First off, I’d like to take a second to thank all of you who read my blog. I’m constantly surprised when one of you tells me you enjoy reading it and it’s benefitted you in some way — especially given that I’m not a particularly good (or concise) writer, and that my posts consist mostly of my complaining about how tough life is.
In any case, I am deeply humbled and encouraged by your investment in our infertility journey. Knowing we have friends who care enough to stay updated makes the whole thing feel less lonely.
Now, on to the good stuff!
In case you haven’t been keeping up to date, I’ve been going over my experience with IVF. You can read Part 1 here and Part 2 here. We last left off right after my egg retrieval (ER) where 35 eggs were retrieved, 21 were mature, and 20 fertilized. I was scheduled for an embryo transfer (ET) 5 days after my retrieval, with a plan to freeze all remaining embryos for future use.
The day of the ET was fairly straight forward. That morning I was instructed to empty my bladder at 9:30AM and then drink 20oz of water in 15 minutes. From then on I had to keep my bladder full until after the procedure, and I really think that was the worst part! My ET was scheduled for 11:30 and we got to the clinic and were taken back to a room fairly quickly. After a nurse took my blood pressure (I was so anxious it was something like 153/100 — I thought I was going to have a stroke!) the reproductive endocrinologist (RE) came in to talk about what was going to happen.
By the day of the ET we had 12 embryos that were still growing, and we agreed to transfer one and freeze the rest. We signed some paper work to that effect, the RE called in the embryologist to confirm our identities and the transfer/freezing instructions, and then I got cozy in the stirrups as per usual. A nurse used an abdominal ultrasound to visualize my uterus (here’s where having a full bladder is useful — gets it out of the way so they can see the good bits), and the RE used that image to guide a very small catheter through my cervix, which didn’t hurt as much as I was expecting. After that came several awkward minutes of waiting for the embryologist to come back with our embryo, but finally she did and the RE pushed it through the catheter with some saline. They gave everything a minute to settle and then the embryologist took the catheter and checked it out under a microscope to make sure the embryo wasn’t still hanging out in it. It wasn’t.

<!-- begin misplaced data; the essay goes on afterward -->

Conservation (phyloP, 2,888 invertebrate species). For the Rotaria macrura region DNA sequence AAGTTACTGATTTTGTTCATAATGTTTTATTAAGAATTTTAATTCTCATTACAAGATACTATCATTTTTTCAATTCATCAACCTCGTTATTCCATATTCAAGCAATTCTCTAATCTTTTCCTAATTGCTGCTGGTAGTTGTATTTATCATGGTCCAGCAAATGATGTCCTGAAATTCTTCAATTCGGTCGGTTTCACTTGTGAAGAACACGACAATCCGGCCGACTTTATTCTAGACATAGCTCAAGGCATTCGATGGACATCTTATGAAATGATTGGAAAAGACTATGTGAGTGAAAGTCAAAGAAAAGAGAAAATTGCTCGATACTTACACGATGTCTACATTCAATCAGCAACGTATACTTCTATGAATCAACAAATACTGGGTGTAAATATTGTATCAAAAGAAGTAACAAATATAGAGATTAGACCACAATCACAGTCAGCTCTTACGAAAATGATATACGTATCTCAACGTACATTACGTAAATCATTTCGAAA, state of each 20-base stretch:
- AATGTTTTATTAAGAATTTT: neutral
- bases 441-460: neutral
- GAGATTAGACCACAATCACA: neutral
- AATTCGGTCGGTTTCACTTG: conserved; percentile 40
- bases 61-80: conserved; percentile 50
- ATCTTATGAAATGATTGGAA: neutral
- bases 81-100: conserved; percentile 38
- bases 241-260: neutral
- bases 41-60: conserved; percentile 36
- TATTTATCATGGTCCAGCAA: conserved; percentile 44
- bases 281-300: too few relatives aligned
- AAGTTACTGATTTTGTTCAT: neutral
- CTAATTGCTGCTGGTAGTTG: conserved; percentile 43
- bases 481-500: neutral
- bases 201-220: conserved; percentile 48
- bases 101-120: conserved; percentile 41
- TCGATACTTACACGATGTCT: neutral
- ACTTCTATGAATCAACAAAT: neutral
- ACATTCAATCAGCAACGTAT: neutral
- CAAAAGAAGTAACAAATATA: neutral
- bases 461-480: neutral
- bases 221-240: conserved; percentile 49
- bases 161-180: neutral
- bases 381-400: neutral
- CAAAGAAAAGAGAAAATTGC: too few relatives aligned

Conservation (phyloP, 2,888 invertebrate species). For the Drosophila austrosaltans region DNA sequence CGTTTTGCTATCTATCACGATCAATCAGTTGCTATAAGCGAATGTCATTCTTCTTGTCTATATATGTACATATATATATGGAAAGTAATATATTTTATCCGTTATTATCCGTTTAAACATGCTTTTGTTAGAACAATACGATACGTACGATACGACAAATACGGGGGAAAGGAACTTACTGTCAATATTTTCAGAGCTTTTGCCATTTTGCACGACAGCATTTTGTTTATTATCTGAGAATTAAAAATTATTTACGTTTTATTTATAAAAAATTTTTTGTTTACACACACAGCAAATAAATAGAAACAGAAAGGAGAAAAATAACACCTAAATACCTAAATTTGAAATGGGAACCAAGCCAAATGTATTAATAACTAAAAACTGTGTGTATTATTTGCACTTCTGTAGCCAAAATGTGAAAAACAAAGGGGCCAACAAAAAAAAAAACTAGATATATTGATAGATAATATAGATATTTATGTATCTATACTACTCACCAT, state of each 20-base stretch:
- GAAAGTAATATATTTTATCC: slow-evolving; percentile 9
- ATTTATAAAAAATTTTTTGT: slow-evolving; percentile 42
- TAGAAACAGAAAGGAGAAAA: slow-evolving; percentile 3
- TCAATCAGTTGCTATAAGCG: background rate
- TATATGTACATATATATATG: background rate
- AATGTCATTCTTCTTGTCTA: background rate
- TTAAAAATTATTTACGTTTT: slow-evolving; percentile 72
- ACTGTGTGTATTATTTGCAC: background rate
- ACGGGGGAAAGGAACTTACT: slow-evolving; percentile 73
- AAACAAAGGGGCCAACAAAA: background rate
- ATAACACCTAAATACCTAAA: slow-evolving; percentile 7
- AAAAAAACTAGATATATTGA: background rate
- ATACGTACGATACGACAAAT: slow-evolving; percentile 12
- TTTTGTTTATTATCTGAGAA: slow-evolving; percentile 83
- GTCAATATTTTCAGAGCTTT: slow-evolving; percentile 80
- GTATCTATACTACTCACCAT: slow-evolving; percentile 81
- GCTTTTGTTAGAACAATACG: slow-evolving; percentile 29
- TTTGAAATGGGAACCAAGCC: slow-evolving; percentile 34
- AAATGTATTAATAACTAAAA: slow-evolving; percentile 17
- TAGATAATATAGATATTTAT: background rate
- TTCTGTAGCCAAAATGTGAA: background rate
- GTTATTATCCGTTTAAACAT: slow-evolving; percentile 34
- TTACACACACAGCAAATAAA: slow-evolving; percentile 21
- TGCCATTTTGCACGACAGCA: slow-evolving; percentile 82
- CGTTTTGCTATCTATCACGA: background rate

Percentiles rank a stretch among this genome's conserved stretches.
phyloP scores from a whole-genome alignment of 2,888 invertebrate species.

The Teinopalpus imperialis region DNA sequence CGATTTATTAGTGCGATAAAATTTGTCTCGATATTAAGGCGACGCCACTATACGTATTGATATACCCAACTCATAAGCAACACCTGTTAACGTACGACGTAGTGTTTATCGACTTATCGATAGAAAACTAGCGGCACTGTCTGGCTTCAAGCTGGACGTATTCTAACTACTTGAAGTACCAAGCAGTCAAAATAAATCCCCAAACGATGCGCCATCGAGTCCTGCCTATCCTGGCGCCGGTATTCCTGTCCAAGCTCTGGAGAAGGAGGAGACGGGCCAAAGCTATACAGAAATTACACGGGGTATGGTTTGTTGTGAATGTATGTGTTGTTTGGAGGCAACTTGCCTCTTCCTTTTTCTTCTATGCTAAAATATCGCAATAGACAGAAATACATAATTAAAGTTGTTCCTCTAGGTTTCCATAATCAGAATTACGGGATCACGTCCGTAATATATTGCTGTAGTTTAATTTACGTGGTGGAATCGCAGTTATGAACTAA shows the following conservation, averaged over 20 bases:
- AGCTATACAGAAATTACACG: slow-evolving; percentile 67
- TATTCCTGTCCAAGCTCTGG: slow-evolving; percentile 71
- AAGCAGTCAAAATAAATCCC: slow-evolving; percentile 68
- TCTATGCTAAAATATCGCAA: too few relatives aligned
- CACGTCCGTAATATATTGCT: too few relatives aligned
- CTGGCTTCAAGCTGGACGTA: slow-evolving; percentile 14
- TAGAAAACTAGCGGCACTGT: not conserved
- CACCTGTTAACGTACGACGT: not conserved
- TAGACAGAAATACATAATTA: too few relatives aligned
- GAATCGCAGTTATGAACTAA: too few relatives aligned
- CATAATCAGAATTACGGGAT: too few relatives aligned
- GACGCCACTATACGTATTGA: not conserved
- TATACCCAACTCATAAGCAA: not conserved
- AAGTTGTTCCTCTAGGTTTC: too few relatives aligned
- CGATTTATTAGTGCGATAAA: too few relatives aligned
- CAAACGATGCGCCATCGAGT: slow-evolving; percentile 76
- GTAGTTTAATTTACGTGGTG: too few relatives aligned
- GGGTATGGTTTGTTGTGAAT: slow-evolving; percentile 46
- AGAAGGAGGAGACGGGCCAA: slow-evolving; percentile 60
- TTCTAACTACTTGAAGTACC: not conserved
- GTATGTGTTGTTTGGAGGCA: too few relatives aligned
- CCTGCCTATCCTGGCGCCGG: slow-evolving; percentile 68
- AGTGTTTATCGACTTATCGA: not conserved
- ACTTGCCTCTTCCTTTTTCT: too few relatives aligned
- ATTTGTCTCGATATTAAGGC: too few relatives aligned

That was basically it! After the RE was done, he and the nurse both left and I stayed in the bed for 5 minutes to let things settle a little more before getting up and (finally) emptying my bladder. All in all it took maybe 15 minutes from start to finish!
Before we left were were given some instructions for the next several days and a picture of the embryo they transferred (which we will always treasure).
The weeks following the ET were pretty straightforward as well. I had to take it easy, continue the progesterone suppositories I started after the retrieval, and go back to the clinic for blood work to see if I as finally pregnant. Those weeks, usually referred to as the Two Week Wait (TWW) are rather hellish if you don’t have anything to keep you distracted. Luckily I have a great husband and friends and plenty of things that kept me distracted even though I wasn’t working!
IVF was pretty terrible for me. It did a number on my body and my emotions, but in the end we created enough embryos that I probably won’t ever have to go through the process of stimming and retrieval ever again (and those were the worst/hardest parts). Hopefully we’re on the road to creating the family we’ve always wanted!